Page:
(3) Closely related. All of the facts and circumstances will determine whether a new business activity is closely related to a pre-existing business of the partnership. The following factors, among others, will help to establish that a new business activity is closely related to a pre-existing business of the partnership and therefore is not a new line of business:

(i) The activity provides products or services very similar to the products or services provided by the pre-existing business.

(ii) The activity markets products and services to the same class of customers as that of the pre-existing business.

(iii) The activity is of a type that is normally conducted in the same business location as the pre-existing business.

(iv) The activity requires the use of similar operating assets as those used in the pre-existing business.

(v) The activity's economic success depends on the success of the pre-existing business.

(vi) The activity is of a type that would normally be treated as a unit with the pre-existing business in the business' accounting records.

(vii) If the activity and the pre-existing business are regulated or licensed, they are regulated or licensed by the same or similar governmental authority.

(viii) The United States Bureau of the Census assigns the activity the same four-digit Industry Number Standard Identification Code (Industry SIC Code) as the pre-existing business. Such codes are set forth in the Executive Office of the President, Office of Management and Budget, Standard Industrial Classification Manual, prepared, and from time to time revised, by the Statistical Policy Division of the United States Office of Management and Budget. For example, if a partnership's pre-existing business is manufacturing steam turbines and then the partnership begins an activity manufacturing hydraulic turbines, both activities would be assigned the same Industry SIC Code, 3511—Steam, Gas, and Hydraulic Turbines, and Turbine Generator Set Units. In the case of a pre-existing business or activity that is listed under the Industry SIC Code, 9999—Nonclassifiable Establishments—or under a miscellaneous category (e.g., most Industry SIC Codes ending in a “9” are miscellaneous categories), the similarity of the SIC Codes is ignored as a factor in determining whether the activity is closely related to the pre-existing business. The dissimilarity of the SIC Codes is considered in determining whether the business activity is closely related to the pre-existing line of business.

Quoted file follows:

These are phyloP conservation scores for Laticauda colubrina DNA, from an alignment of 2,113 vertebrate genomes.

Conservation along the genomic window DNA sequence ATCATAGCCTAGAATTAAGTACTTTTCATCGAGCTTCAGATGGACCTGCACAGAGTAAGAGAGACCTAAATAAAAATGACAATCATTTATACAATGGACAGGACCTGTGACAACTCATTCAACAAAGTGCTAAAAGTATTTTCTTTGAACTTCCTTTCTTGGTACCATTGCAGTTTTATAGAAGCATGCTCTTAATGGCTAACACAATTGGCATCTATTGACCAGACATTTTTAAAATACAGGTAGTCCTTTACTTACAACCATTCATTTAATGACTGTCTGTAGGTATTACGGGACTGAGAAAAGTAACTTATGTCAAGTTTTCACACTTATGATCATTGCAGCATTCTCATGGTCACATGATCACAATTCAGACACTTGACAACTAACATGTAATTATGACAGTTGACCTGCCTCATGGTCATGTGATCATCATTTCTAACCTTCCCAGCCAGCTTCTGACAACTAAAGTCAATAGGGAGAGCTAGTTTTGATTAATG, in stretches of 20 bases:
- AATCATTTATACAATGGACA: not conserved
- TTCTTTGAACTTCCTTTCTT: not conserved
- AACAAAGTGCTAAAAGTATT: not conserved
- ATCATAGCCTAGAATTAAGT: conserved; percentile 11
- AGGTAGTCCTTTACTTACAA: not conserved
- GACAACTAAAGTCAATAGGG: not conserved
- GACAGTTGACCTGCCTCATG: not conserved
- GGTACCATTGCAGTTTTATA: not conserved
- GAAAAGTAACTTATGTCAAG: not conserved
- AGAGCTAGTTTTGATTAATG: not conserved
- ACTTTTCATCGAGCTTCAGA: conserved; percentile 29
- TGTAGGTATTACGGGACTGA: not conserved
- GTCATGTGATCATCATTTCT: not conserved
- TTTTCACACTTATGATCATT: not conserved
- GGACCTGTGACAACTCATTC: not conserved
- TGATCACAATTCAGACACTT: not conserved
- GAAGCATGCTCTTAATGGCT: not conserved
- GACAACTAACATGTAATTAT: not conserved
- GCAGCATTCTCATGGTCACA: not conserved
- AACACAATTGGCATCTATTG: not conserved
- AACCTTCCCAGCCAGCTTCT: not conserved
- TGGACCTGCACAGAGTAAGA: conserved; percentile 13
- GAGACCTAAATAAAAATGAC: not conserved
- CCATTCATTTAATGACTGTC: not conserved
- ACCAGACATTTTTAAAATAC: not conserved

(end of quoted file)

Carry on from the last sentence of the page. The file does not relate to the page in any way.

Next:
(e) Activities conducted through controlled corporations—(1) In general. An activity conducted by a corporation controlled by an existing partnership may be treated as an activity of the existing partnership if the effect of the arrangement is to permit the partnership to engage in an activity the income from which is not subject to a corporate-level tax and which would be a new line of business if conducted directly by the partnership. This determination is based upon all facts and circumstances.